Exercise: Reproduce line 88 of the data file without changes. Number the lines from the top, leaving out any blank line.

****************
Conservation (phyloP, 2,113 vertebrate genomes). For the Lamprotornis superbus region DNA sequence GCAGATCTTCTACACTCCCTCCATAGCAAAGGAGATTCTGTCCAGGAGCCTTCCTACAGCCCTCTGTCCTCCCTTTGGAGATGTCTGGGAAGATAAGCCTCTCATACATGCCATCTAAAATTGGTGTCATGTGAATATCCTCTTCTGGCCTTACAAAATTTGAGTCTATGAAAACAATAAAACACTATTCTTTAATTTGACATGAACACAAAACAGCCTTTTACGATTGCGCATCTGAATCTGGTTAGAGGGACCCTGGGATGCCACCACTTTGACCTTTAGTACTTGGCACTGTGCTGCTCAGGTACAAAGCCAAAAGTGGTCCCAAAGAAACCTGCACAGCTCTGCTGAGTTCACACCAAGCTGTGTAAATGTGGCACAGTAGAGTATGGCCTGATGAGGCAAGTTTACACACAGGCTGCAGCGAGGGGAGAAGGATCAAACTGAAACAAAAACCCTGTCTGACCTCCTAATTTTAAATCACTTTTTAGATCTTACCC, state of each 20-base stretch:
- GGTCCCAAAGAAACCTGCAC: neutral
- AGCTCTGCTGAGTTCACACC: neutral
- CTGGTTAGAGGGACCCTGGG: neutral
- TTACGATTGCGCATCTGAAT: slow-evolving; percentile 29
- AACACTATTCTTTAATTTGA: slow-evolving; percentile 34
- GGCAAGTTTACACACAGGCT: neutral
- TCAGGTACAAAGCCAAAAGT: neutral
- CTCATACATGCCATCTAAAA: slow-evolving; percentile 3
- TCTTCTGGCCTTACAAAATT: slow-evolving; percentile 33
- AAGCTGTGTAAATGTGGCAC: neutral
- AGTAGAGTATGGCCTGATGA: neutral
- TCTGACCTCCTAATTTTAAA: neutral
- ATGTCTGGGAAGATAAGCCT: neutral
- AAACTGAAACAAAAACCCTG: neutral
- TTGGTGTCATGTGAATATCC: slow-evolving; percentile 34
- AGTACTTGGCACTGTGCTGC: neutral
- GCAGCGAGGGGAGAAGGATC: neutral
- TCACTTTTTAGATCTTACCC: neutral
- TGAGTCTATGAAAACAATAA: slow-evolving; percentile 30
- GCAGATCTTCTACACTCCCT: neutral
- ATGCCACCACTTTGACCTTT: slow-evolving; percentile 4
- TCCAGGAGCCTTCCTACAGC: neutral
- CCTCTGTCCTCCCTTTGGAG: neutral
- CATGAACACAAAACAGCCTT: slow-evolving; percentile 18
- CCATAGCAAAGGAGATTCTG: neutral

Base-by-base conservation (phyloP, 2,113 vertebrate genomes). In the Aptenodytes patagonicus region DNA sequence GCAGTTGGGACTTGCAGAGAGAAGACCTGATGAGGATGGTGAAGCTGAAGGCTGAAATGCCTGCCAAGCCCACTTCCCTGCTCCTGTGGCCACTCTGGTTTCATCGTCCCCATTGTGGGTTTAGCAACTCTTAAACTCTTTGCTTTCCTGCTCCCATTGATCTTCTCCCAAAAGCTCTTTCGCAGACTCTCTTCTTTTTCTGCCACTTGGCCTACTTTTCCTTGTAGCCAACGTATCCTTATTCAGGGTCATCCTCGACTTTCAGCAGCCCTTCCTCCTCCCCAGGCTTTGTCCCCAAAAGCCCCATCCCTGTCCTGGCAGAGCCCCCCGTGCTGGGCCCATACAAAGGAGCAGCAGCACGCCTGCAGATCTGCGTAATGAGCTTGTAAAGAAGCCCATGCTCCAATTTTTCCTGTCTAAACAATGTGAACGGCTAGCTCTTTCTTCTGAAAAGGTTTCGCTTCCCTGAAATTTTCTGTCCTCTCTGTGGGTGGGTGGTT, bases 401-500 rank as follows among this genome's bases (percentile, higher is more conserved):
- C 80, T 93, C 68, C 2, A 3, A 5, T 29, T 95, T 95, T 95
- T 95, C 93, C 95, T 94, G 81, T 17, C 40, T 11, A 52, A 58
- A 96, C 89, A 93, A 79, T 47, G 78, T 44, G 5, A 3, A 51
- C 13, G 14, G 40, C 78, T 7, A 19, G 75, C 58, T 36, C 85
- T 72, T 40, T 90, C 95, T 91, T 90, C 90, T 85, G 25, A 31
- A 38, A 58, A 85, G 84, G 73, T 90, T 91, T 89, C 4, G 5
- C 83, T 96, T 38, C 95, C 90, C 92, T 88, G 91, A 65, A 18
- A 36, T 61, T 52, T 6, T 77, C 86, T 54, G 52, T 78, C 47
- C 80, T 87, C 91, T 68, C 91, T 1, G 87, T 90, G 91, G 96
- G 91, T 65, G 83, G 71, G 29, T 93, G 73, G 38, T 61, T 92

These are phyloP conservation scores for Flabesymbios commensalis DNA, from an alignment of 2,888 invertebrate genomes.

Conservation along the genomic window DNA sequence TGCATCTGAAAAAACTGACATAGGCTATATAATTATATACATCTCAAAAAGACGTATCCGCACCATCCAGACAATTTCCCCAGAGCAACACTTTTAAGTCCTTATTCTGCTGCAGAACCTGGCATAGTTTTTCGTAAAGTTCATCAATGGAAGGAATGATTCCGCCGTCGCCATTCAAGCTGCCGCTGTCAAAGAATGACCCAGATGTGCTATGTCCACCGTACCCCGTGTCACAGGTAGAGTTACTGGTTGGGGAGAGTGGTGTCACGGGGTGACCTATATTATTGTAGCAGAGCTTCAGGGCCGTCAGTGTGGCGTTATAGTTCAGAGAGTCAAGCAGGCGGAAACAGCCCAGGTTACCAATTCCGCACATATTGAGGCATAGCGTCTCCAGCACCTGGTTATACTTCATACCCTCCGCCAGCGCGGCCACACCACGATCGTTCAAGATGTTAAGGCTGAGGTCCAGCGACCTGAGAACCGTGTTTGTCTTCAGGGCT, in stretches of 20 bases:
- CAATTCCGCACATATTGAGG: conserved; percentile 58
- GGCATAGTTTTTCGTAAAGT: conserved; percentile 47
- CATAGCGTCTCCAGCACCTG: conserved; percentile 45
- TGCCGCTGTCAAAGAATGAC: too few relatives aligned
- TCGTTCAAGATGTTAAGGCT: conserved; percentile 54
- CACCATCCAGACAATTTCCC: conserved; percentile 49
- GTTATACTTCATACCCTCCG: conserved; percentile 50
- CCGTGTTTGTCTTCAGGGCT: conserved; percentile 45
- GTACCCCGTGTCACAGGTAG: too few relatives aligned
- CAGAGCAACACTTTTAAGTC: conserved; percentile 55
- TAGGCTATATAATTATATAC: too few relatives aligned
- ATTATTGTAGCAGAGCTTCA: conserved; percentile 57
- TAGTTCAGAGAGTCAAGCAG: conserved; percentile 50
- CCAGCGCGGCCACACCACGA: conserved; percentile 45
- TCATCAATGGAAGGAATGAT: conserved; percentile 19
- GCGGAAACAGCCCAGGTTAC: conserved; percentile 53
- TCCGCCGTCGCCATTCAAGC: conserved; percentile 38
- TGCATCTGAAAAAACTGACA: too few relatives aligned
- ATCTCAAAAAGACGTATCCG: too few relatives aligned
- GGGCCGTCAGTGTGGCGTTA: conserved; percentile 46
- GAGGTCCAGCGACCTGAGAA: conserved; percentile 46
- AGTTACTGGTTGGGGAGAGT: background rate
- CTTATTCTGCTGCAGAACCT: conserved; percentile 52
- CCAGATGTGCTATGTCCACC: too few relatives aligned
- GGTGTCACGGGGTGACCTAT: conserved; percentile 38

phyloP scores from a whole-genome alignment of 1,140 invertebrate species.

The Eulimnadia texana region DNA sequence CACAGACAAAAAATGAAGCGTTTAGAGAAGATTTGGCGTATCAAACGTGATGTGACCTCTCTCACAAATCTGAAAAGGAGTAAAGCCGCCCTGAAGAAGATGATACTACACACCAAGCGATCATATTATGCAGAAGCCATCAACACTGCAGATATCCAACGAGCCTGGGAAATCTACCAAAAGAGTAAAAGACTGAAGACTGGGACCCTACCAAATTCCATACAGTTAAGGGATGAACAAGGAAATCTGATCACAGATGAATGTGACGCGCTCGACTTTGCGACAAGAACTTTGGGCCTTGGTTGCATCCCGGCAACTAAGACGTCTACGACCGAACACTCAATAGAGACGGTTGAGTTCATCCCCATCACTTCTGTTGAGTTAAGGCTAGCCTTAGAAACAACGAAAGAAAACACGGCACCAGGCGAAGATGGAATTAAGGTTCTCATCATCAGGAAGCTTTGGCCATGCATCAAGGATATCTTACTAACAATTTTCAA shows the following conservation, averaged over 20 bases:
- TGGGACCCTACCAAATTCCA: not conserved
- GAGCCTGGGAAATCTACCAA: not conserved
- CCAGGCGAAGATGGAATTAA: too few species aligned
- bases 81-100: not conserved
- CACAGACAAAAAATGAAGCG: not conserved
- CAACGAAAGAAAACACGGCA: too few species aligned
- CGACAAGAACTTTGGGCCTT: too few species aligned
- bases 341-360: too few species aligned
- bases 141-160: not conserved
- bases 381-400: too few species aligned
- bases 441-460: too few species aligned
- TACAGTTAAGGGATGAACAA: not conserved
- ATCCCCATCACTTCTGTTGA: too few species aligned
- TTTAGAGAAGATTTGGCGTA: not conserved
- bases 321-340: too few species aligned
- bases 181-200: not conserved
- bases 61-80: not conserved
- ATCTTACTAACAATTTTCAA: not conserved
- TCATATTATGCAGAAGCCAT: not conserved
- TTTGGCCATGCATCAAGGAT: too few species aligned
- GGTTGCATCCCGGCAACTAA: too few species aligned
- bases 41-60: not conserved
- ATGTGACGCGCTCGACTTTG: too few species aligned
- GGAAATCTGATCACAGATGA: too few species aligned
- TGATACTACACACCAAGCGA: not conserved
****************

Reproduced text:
- bases 41-60: not conserved